Airmen and local police join together in ALS

  • Published
  • By Senior Airman Alexandria Lee
  • 509th Bomb Wing

Airmen Leadership School is meant to bridge the gap between the Airman and noncommissioned officer tier. This year, the class will also bridge the gap between Team Whiteman’s upcoming leaders and the local community as two Warrensburg police officers graduated alongside Whiteman’s newest noncommissioned officers in ALS, Aug. 14.

Airmen Leadership School is a professional development course meant to prepare new staff sergeants and senior airmen for supervisory duties. The covered topics include leadership, followership, communication skills, and the profession of arms.

With current events effecting the social environment for Airmen attending the course, Master Sgt. Jacques Ridore, Whiteman ALS Commandant, decided to reach out to the Warrensburg Police Chief to invite officers there to take part in a discussion panel for the students. His goal was to give the Airmen the opportunity to get to know a bit about the community, the people who protect it and put a face to the force.

“I spoke with Police Chief Rich Lockhart of the Warrensburg police department and gave him my vision,” said Ridore. “I asked him to speak to the Airmen about community policing and what his department was doing to breed a culture of transparency, trust and community policing.”

According to Ridore, Lockhart’s briefing went perfectly. The students had questions and he was able to answer.

After his briefing, Lockhart asked about the leadership concepts that were taught and how they help the Airmen be better supervisors when they return to their organizations.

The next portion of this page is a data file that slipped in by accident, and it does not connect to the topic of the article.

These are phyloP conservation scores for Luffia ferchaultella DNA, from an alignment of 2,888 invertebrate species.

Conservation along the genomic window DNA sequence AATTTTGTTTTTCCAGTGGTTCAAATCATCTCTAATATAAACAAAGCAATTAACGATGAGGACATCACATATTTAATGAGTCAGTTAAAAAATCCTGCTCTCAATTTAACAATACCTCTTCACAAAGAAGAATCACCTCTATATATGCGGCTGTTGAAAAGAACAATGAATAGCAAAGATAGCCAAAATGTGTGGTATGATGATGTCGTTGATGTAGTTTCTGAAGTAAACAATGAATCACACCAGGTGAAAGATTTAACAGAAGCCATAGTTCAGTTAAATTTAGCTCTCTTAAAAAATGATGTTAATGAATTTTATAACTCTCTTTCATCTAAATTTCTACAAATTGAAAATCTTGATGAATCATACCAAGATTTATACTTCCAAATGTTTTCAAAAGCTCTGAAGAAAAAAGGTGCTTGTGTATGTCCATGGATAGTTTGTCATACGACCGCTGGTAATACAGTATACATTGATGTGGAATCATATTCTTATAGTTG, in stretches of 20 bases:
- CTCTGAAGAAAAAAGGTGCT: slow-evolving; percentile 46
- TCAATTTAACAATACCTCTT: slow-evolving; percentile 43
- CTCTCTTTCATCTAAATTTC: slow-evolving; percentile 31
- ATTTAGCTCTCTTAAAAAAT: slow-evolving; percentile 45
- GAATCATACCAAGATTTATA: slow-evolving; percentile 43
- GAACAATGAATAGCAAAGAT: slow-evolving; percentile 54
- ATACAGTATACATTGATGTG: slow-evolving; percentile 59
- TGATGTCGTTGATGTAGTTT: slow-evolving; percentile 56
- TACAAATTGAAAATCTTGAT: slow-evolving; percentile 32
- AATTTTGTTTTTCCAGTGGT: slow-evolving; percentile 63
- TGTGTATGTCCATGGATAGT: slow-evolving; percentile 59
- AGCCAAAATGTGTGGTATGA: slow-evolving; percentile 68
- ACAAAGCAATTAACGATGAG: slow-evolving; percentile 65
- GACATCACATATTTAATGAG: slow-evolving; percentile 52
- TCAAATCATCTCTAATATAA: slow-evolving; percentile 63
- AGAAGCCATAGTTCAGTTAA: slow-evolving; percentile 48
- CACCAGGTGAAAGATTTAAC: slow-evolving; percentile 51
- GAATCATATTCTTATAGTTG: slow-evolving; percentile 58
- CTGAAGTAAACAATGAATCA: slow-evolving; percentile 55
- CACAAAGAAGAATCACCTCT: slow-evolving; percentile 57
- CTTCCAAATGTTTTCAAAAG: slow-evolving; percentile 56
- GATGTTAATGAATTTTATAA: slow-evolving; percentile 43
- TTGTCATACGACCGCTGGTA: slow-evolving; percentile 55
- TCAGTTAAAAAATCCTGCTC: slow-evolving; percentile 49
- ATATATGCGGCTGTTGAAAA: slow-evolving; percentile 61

“We came to the conclusion that we should try to get some of his officers through the same leadership training to benefit his organization,” Ridore said. “We had no issues working with Whiteman leadership to make this a reality. We received only encouragement through the process.”

The Warrensburg Police Department views the purpose of the exchange to expose future WPD supervisors to the same quality training the Air Force provides its future supervisors.

Corporal Cher Miller, one of the police officers chosen to attend ALS, explained that the leadership concepts taught at ALS are universal and can be used by her fellow officers to enhance leadership practices in the department.

“Training future leaders is always necessary,” said Miller. “Creating a bond with the USAF, one of the largest groups in our community, will create public value that will benefit Warrensburg and the Whiteman Community. I have not only been learning about leadership skills but also about the USAF. It’s been an honor to be chosen for this great opportunity.”

The department chose two officers based on their potential to be future supervisors for the WPD. According to Miller, the department would like to send all supervisory officers and future supervisory positions through the ALS program.

This is the first time civilians have participated in the ALS program at Whiteman. The opportunity to exchange leadership education and build community relationships is invaluable, according to Miller.

“It’s been a great team building experience,” said Miller. “We’ve all become very familiar with each other and learned about each other’s jobs, whether it’s law enforcement or the USAF. My teammates have been amazing to get to know. I hope we stay in contact even when this class is over.”

Team Whiteman has taken the steps to build the bond between the civilian and military community through communication and leadership.

“The police officers who transition through our school can be ambassadors for our Airmen in the community,” said Ridore. “Airmen who get the opportunity to go through the class with our community members can be ambassadors for police departments, both in and out of the military.”

The cross pollination of ideas in the Whiteman ALS class is one of the ways Team Whiteman is building a community focused around being stronger together.

“I believe police officers joining Airmen in ALS will transition the narrative from just ‘cops’ to put a face and a life to the police force, which helps build relationships,” said Ridore. “The end goal is humanizing each organization and building bridges with our community partners.”